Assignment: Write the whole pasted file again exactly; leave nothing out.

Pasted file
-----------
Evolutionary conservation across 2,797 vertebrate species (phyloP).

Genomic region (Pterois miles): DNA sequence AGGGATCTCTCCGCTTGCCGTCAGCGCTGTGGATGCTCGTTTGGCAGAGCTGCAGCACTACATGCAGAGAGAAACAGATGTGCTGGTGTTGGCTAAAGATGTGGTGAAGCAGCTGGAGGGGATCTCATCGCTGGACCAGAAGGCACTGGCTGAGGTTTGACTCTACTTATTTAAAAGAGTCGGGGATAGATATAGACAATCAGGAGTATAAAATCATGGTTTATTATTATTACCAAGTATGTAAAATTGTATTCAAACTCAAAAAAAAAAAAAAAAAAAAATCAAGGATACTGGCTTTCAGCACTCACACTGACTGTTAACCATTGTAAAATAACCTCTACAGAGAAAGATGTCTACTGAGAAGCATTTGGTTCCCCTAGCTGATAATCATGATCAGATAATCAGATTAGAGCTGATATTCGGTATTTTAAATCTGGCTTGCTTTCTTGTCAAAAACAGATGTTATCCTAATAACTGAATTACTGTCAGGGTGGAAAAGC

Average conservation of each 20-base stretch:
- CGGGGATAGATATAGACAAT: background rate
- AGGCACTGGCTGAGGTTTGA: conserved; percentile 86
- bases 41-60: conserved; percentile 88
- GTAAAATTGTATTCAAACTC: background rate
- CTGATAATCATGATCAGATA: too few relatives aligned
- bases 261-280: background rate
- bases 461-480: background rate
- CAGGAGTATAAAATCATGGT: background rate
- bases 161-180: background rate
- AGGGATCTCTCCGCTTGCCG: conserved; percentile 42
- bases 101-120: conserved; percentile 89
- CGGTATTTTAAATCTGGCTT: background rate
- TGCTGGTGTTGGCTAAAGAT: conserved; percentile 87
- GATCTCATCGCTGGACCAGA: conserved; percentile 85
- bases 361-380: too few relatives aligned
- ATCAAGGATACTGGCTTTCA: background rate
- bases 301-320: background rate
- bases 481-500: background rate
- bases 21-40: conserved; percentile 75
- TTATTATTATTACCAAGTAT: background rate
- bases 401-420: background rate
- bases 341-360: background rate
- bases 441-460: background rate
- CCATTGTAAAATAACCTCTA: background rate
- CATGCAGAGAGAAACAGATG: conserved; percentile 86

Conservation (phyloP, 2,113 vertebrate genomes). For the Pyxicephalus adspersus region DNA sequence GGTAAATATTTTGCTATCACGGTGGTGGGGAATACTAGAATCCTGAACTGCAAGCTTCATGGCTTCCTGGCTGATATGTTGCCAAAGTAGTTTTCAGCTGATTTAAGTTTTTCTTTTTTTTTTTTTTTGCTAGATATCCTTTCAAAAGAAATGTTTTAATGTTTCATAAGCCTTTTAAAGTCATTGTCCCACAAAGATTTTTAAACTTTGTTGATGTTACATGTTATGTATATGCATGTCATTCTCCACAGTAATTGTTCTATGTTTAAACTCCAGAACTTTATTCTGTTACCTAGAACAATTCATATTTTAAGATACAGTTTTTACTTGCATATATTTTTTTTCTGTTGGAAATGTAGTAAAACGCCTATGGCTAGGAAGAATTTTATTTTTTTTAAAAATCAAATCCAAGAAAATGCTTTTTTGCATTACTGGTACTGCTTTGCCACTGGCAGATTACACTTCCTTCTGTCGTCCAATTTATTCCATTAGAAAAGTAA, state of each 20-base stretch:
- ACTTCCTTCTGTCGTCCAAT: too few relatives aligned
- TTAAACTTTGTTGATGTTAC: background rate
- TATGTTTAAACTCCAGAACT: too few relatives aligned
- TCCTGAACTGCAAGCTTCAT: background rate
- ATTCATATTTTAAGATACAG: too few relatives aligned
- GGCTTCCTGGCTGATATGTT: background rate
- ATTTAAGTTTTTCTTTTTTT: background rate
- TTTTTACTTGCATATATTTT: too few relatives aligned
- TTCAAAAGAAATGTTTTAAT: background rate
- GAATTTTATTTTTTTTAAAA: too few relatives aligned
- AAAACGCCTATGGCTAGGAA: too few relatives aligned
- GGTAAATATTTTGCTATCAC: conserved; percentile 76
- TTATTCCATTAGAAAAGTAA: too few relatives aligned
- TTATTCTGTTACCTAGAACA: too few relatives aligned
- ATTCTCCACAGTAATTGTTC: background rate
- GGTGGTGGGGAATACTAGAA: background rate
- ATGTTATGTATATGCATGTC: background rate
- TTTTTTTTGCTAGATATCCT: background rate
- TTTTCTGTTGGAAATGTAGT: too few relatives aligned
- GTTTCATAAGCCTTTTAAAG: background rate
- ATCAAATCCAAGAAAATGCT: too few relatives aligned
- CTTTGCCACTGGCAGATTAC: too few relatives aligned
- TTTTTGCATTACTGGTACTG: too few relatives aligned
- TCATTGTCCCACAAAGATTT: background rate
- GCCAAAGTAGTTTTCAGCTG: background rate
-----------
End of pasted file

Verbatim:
Evolutionary conservation across 2,797 vertebrate species (phyloP).

Genomic region (Pterois miles): DNA sequence AGGGATCTCTCCGCTTGCCGTCAGCGCTGTGGATGCTCGTTTGGCAGAGCTGCAGCACTACATGCAGAGAGAAACAGATGTGCTGGTGTTGGCTAAAGATGTGGTGAAGCAGCTGGAGGGGATCTCATCGCTGGACCAGAAGGCACTGGCTGAGGTTTGACTCTACTTATTTAAAAGAGTCGGGGATAGATATAGACAATCAGGAGTATAAAATCATGGTTTATTATTATTACCAAGTATGTAAAATTGTATTCAAACTCAAAAAAAAAAAAAAAAAAAAATCAAGGATACTGGCTTTCAGCACTCACACTGACTGTTAACCATTGTAAAATAACCTCTACAGAGAAAGATGTCTACTGAGAAGCATTTGGTTCCCCTAGCTGATAATCATGATCAGATAATCAGATTAGAGCTGATATTCGGTATTTTAAATCTGGCTTGCTTTCTTGTCAAAAACAGATGTTATCCTAATAACTGAATTACTGTCAGGGTGGAAAAGC

Average conservation of each 20-base stretch:
- CGGGGATAGATATAGACAAT: background rate
- AGGCACTGGCTGAGGTTTGA: conserved; percentile 86
- bases 41-60: conserved; percentile 88
- GTAAAATTGTATTCAAACTC: background rate
- CTGATAATCATGATCAGATA: too few relatives aligned
- bases 261-280: background rate
- bases 461-480: background rate
- CAGGAGTATAAAATCATGGT: background rate
- bases 161-180: background rate
- AGGGATCTCTCCGCTTGCCG: conserved; percentile 42
- bases 101-120: conserved; percentile 89
- CGGTATTTTAAATCTGGCTT: background rate
- TGCTGGTGTTGGCTAAAGAT: conserved; percentile 87
- GATCTCATCGCTGGACCAGA: conserved; percentile 85
- bases 361-380: too few relatives aligned
- ATCAAGGATACTGGCTTTCA: background rate
- bases 301-320: background rate
- bases 481-500: background rate
- bases 21-40: conserved; percentile 75
- TTATTATTATTACCAAGTAT: background rate
- bases 401-420: background rate
- bases 341-360: background rate
- bases 441-460: background rate
- CCATTGTAAAATAACCTCTA: background rate
- CATGCAGAGAGAAACAGATG: conserved; percentile 86

Conservation (phyloP, 2,113 vertebrate genomes). For the Pyxicephalus adspersus region DNA sequence GGTAAATATTTTGCTATCACGGTGGTGGGGAATACTAGAATCCTGAACTGCAAGCTTCATGGCTTCCTGGCTGATATGTTGCCAAAGTAGTTTTCAGCTGATTTAAGTTTTTCTTTTTTTTTTTTTTTGCTAGATATCCTTTCAAAAGAAATGTTTTAATGTTTCATAAGCCTTTTAAAGTCATTGTCCCACAAAGATTTTTAAACTTTGTTGATGTTACATGTTATGTATATGCATGTCATTCTCCACAGTAATTGTTCTATGTTTAAACTCCAGAACTTTATTCTGTTACCTAGAACAATTCATATTTTAAGATACAGTTTTTACTTGCATATATTTTTTTTCTGTTGGAAATGTAGTAAAACGCCTATGGCTAGGAAGAATTTTATTTTTTTTAAAAATCAAATCCAAGAAAATGCTTTTTTGCATTACTGGTACTGCTTTGCCACTGGCAGATTACACTTCCTTCTGTCGTCCAATTTATTCCATTAGAAAAGTAA, state of each 20-base stretch:
- ACTTCCTTCTGTCGTCCAAT: too few relatives aligned
- TTAAACTTTGTTGATGTTAC: background rate
- TATGTTTAAACTCCAGAACT: too few relatives aligned
- TCCTGAACTGCAAGCTTCAT: background rate
- ATTCATATTTTAAGATACAG: too few relatives aligned
- GGCTTCCTGGCTGATATGTT: background rate
- ATTTAAGTTTTTCTTTTTTT: background rate
- TTTTTACTTGCATATATTTT: too few relatives aligned
- TTCAAAAGAAATGTTTTAAT: background rate
- GAATTTTATTTTTTTTAAAA: too few relatives aligned
- AAAACGCCTATGGCTAGGAA: too few relatives aligned
- GGTAAATATTTTGCTATCAC: conserved; percentile 76
- TTATTCCATTAGAAAAGTAA: too few relatives aligned
- TTATTCTGTTACCTAGAACA: too few relatives aligned
- ATTCTCCACAGTAATTGTTC: background rate
- GGTGGTGGGGAATACTAGAA: background rate
- ATGTTATGTATATGCATGTC: background rate
- TTTTTTTTGCTAGATATCCT: background rate
- TTTTCTGTTGGAAATGTAGT: too few relatives aligned
- GTTTCATAAGCCTTTTAAAG: background rate
- ATCAAATCCAAGAAAATGCT: too few relatives aligned
- CTTTGCCACTGGCAGATTAC: too few relatives aligned
- TTTTTGCATTACTGGTACTG: too few relatives aligned
- TCATTGTCCCACAAAGATTT: background rate
- GCCAAAGTAGTTTTCAGCTG: background rate